Let me introduce myself. My name is Mark Sisson. I’m 63 years young. I live and work in Malibu, California. In a past life I was a professional marathoner and triathlete. Now my life goal is to help 100 million people get healthy. I started this blog in 2006 to empower people to take full responsibility for their own health and enjoyment of life by investigating, discussing, and critically rethinking everything we’ve assumed to be true about health and wellness...Tell Me More
For today’s edition of Dear Mark, I’m answering questions from the comment section of last week’s fasting post. You guys brought up some great points, and I’ll be addressing some of them. First up, do you need to follow a vegan diet to maintain the health benefits of long fasts? Second, I give a tip or two for appetite suppression during the fast. Then I discuss my definition of a long fast, the potential effect of fasting on gut bacteria (and whether we should consume prebiotics and probiotics while fasting), the reason why fasting makes some people have short fuses, and whether green tea k0mbucha breaks the fast.
Mark–For the autoimmune case reports, you failed to mention that the patients preceded and followed the fast with a vegan diet, and that the authors conclude the paper by saying a vegan diet appears to be necessary to sustain the results.
Good catch, Margaret. I saw that, knew someone would mention it, and decided to address the inevitable query in a Dear Mark rather than drag it out in the middle of a post.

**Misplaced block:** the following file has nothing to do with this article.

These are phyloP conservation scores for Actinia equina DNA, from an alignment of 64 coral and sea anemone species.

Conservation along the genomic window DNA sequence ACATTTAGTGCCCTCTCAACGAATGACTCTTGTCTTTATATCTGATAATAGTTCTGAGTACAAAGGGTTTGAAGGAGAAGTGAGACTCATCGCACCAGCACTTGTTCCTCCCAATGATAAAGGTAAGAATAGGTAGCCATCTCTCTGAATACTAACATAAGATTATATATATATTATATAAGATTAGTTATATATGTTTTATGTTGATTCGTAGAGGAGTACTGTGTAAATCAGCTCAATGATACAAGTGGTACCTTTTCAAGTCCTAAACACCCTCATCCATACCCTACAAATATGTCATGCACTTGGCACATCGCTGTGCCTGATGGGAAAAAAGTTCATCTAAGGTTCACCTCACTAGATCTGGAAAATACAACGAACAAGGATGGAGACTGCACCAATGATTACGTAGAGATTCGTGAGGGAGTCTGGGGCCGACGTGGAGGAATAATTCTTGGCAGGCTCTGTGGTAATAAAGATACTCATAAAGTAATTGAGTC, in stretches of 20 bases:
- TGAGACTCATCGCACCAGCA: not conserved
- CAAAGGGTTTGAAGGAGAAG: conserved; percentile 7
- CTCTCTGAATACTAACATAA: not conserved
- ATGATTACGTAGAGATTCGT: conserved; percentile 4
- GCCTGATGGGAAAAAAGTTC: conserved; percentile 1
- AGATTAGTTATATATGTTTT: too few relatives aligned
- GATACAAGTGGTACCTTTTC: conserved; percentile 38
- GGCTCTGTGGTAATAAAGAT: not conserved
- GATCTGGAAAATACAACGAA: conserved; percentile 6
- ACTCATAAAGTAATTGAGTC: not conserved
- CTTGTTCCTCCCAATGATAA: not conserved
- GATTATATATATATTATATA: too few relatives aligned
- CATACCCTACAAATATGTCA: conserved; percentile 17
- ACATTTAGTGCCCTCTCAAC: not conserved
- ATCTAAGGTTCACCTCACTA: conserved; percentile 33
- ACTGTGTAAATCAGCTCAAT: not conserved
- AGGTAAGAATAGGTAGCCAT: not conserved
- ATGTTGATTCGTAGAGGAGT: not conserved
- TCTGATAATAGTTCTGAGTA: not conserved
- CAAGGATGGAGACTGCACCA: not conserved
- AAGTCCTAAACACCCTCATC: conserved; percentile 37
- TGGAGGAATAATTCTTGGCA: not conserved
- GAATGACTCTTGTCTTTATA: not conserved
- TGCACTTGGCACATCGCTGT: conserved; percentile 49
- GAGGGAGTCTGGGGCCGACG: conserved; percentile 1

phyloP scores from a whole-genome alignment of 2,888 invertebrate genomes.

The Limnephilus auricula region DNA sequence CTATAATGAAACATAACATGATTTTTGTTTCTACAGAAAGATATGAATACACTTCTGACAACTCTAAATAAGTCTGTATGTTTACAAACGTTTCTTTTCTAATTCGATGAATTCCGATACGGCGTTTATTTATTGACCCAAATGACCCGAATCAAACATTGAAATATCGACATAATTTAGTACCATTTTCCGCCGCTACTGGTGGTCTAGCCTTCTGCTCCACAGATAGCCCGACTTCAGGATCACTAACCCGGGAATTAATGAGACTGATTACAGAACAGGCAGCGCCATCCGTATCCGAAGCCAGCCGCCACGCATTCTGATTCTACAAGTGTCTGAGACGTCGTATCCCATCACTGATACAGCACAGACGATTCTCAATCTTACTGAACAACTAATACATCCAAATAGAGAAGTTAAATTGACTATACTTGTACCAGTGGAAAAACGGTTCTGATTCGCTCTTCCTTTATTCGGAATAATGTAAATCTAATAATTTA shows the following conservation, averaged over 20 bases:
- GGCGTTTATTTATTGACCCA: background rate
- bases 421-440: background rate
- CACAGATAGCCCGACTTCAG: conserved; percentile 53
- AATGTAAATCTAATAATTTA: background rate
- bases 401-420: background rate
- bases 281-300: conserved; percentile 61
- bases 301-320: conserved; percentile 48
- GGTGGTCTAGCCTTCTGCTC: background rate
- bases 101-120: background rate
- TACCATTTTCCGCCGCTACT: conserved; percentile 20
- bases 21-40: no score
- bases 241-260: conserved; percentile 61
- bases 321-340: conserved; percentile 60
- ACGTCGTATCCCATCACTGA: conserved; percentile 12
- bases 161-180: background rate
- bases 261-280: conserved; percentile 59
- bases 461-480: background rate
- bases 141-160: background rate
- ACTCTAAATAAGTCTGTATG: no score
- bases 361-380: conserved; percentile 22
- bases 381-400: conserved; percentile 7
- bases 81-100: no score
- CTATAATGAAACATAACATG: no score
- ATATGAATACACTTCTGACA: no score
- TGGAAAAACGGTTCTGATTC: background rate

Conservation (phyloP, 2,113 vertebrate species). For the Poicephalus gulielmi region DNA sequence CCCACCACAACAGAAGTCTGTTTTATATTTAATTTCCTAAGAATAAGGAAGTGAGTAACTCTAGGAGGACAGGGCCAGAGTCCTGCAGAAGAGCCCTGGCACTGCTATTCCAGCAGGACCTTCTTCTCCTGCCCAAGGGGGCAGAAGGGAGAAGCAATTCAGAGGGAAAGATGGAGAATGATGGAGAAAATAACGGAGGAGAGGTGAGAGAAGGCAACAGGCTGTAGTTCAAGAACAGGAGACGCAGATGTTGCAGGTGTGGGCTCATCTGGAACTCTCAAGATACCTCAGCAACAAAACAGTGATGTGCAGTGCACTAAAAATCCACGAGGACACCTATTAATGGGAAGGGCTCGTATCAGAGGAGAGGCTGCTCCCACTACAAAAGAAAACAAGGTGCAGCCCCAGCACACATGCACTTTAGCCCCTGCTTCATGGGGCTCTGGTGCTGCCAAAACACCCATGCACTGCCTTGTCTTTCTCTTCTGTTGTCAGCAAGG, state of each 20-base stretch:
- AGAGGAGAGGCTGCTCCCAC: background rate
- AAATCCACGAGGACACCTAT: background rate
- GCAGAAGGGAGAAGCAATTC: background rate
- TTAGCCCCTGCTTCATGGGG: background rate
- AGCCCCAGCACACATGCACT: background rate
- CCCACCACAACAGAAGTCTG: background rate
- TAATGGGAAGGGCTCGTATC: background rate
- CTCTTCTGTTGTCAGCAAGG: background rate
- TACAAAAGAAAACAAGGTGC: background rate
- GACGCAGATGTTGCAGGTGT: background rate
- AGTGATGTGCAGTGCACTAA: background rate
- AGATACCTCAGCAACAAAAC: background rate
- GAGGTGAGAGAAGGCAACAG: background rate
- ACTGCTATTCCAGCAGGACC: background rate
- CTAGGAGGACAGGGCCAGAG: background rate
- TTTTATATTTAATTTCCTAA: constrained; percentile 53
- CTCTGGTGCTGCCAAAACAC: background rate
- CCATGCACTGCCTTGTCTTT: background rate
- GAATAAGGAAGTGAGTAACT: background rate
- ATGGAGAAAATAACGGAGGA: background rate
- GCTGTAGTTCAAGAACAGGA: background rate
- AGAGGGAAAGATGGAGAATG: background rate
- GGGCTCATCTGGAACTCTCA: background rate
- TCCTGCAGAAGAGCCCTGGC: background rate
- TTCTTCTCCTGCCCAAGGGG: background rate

For one, these are case studies, and case studies notoriously lack the ability to imply causality or make conclusions. They are rigorously-recorded anecdotes containing a seed of a hypothesis for further, more serious study. So even though all the subjects followed a vegan diet, and the authors opine that such diets are necessary for long-term maintenance, we don’t have anything to compare it to. The same applies to the long fast, of course—the case studies can’t establish whether the fasts are actually responsible for the improvements.
Second, my guess is that they’re just assuming the validity of the conventional wisdom. “Of course, vegan diets are the healthiest, least inflammatory diet in the world, so let’s have these recovering fasters follow the healthiest diet in the world.” Is it really necessary?
Your “average” vegan gets more of certain nutrients than your average omnivore, particularly folate, magnesium, vitamins C and E, copper, and fiber. Your average omnivore gets more protein, vitamin D, vitamins B2 and B12, zinc, and iodine than everyone else. Fish eaters eat the most calcium and selenium.
Why not be all three?
There’s certainly strong evidence that healthy omnivorous diets aren’t any worse than plant-based ones for cancer risk, and sometimes they’re better.
Unless the contention is that the recommendations for adequate intake of vitamin D, vitamin B2, vitamin B12, protein, zinc, iodine, calcium, and selenium don’t apply to patients with autoimmune disease….
Lifelong vegetarianism has no effect on breast cancer risk, nor does it affect prostate, colorectal, or (again) breast cancer risk. If anything, “vegetarians” who eat fish have a lower risk of colorectal cancer than strict vegetarians.
For rheumatoid arthritis—the autoimmune disease featured most prominently among the case studies—removing gluten might be the crucial piece of these plant-based diets. A gluten-free vegetarian diet improved symptoms in RA patients, for example, and another gluten-free vegan diet reduced symptoms and improved biomarkers in RA patients. As immunoreactivity to dietary allergens reduced, so did RA symptoms.
Could you get the same results by keeping the gluten out and adding some wild caught salmon and pastured eggs to go with your “vegan” diet? I think so, and I hope we find out for sure some day.
I occasionally do a fast for 24 hours. For an appetite suppressant, I drink ginger tea made from boiling chopped ginger root. Do any of you have suggestions for other appetite suppressants?